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Combined Lumbar and Sacral Plexus Block Compared with Plain Bupivacaine Spinal Anesthesia for Hip Fractures in the Elderly
  1. Vincent de Visme, M.D.,
  2. François Picart, M.D.,
  3. Richard Le Jouan, M.D.,
  4. Annie Legrand, M.D.,
  5. Christophe Savry, M.D. and
  6. Vincent Morin, M.D.
  1. From the Department of Anesthesia, Centre Hospitalier de Cornouaille (V.dV.), Quimper; the Department of Anesthesia and Orthopaedics, Hôpital La Cavale Blanche (F.P., R.LJ, A.L., C.S.), Brest; and the Department of Medical Statistics, Faculté de Médecine de Brest (V.M.), Brest, France
  1. Reprint requests: Vincent de Visme, M.D., Department of Anesthesia, Centre Hospitalier de Cornouaille, B.P. 520-29107, Quimper Cedex, France.


Background and Objectives This prospective randomized study was designed to determine the hemodynamic effects and quality of combined lumbar and sacral plexus block compared with plain bupivacaine spinal anesthesia in the elderly for repair of proximal femoral fractures.

Methods Twenty-nine elderly patients ranging in age from 68 to 97 years were randomly assigned to 2 groups: a spinal anesthesia group with single-shot 3 mL 0.5% plain bupivacaine, and a combined block group with 30 mL lidocaine 1.33% with epinephrine for the posterior lumbar plexus block and 10 mL same mixture for the parasacral block and an iliac crest block with 5 mL lidocaine 1%.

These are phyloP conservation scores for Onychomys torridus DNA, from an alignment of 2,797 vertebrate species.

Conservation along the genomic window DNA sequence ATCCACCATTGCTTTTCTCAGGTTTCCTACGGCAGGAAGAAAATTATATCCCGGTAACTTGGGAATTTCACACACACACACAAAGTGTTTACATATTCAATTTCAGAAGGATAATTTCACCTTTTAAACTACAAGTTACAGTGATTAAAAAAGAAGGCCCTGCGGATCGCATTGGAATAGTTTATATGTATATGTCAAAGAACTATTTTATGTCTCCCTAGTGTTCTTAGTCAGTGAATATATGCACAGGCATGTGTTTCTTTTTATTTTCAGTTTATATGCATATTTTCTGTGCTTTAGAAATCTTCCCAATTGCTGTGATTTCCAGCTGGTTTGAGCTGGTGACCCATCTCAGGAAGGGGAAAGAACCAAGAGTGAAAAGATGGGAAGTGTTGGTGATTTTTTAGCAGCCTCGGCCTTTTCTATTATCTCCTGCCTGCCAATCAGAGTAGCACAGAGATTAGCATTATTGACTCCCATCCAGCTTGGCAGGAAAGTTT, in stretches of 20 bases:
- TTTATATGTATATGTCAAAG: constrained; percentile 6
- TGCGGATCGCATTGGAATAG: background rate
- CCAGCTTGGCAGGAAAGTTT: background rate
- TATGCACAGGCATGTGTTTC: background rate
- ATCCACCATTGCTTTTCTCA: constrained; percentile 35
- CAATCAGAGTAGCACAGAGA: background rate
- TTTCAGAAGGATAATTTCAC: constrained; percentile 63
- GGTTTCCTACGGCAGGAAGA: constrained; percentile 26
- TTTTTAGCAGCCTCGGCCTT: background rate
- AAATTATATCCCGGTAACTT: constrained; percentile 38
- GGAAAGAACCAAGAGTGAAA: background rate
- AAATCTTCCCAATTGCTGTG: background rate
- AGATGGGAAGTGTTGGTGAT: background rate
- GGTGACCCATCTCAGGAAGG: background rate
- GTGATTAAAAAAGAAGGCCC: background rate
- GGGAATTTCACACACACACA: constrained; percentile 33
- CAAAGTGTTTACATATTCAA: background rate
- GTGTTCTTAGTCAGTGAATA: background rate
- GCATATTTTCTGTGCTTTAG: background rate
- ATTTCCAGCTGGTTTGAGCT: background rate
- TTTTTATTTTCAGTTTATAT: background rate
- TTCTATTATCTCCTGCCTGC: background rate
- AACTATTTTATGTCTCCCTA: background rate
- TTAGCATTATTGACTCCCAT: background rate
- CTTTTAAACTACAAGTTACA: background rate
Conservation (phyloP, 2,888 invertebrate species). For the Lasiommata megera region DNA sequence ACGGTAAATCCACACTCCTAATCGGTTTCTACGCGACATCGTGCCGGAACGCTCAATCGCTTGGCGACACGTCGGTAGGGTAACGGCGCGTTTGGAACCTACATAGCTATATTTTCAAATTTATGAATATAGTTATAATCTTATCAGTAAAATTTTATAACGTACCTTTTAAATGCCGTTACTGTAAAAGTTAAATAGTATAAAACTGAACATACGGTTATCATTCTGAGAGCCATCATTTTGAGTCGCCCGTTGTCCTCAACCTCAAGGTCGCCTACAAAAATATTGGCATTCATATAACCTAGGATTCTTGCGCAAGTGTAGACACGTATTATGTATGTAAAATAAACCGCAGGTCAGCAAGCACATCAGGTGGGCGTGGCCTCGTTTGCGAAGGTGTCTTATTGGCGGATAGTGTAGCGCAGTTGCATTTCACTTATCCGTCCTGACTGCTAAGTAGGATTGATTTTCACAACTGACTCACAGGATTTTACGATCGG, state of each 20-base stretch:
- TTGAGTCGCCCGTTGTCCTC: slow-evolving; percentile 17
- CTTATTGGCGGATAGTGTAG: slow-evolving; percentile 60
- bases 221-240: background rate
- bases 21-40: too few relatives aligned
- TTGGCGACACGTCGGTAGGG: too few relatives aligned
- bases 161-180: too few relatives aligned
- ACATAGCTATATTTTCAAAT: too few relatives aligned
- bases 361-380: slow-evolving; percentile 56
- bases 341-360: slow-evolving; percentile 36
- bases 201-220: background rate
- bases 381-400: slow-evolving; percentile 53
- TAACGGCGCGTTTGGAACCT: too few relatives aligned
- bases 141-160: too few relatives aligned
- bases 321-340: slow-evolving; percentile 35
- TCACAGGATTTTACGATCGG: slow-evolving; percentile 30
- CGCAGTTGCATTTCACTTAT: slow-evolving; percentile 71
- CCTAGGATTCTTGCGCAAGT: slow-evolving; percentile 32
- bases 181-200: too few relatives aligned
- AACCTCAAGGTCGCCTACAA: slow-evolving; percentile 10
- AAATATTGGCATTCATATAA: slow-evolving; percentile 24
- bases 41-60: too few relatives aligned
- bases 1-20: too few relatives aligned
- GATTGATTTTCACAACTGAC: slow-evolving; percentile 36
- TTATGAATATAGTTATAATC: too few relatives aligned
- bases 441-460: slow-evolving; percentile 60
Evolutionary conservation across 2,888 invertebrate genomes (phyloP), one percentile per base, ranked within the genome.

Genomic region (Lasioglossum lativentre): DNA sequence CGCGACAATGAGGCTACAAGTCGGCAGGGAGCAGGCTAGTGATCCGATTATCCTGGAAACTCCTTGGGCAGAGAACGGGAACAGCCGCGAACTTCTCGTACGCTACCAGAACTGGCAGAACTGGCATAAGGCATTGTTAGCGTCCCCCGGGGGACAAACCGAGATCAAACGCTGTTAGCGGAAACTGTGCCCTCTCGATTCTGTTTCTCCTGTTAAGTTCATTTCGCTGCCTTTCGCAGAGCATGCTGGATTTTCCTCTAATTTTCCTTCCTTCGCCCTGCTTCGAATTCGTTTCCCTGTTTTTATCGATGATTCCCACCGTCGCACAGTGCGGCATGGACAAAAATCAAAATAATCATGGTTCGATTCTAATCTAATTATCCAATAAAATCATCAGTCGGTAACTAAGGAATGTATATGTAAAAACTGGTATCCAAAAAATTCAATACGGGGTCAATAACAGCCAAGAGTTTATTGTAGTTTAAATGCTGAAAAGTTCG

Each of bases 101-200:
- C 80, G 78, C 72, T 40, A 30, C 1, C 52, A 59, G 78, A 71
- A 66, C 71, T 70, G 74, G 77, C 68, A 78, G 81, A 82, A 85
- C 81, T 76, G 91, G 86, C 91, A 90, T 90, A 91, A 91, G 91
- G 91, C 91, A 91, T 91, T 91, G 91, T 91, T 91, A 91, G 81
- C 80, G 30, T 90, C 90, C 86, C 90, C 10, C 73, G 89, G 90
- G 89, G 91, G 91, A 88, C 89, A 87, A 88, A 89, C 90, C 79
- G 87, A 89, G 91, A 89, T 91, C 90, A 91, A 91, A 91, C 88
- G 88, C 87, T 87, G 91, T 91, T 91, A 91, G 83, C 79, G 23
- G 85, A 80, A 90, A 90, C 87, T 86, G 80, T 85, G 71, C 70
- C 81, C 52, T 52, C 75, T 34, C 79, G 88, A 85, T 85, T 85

Results No need for general anesthesia was encountered in either group. Anesthesia was judged unsatisfactory in 1 of 15 patients in the combined block group. The initial decrease of mean arterial pressure was 38% in the spinal group and 27% in the block group and was not significantly different. A more prolonged hemodynamic effect was found in the spinal group, indicated by the more frequent use of ephedrine to stabilize blood pressure (P < .05). Patients over 85 years had a significantly larger decrease in blood pressure than younger patients (P < .01).

Conclusions Plain bupivacaine spinal anesthesia and combined lumbar/sacral plexus block provided adequate anesthesia for repair of hip fracture in the elderly. Hypotension was induced by both the combined peripheral nerve block and plain bupivacaine spinal anesthesia in aged patients; hypotension was found to be longer lasting after spinal anesthesia and of a larger magnitude in patients over 85 years of age.

  • Aged
  • Hip fracture
  • Spinal anesthesia
  • Parasacral sciatic nerve block
  • Lumbar plexus block
  • Hemodynamic effect

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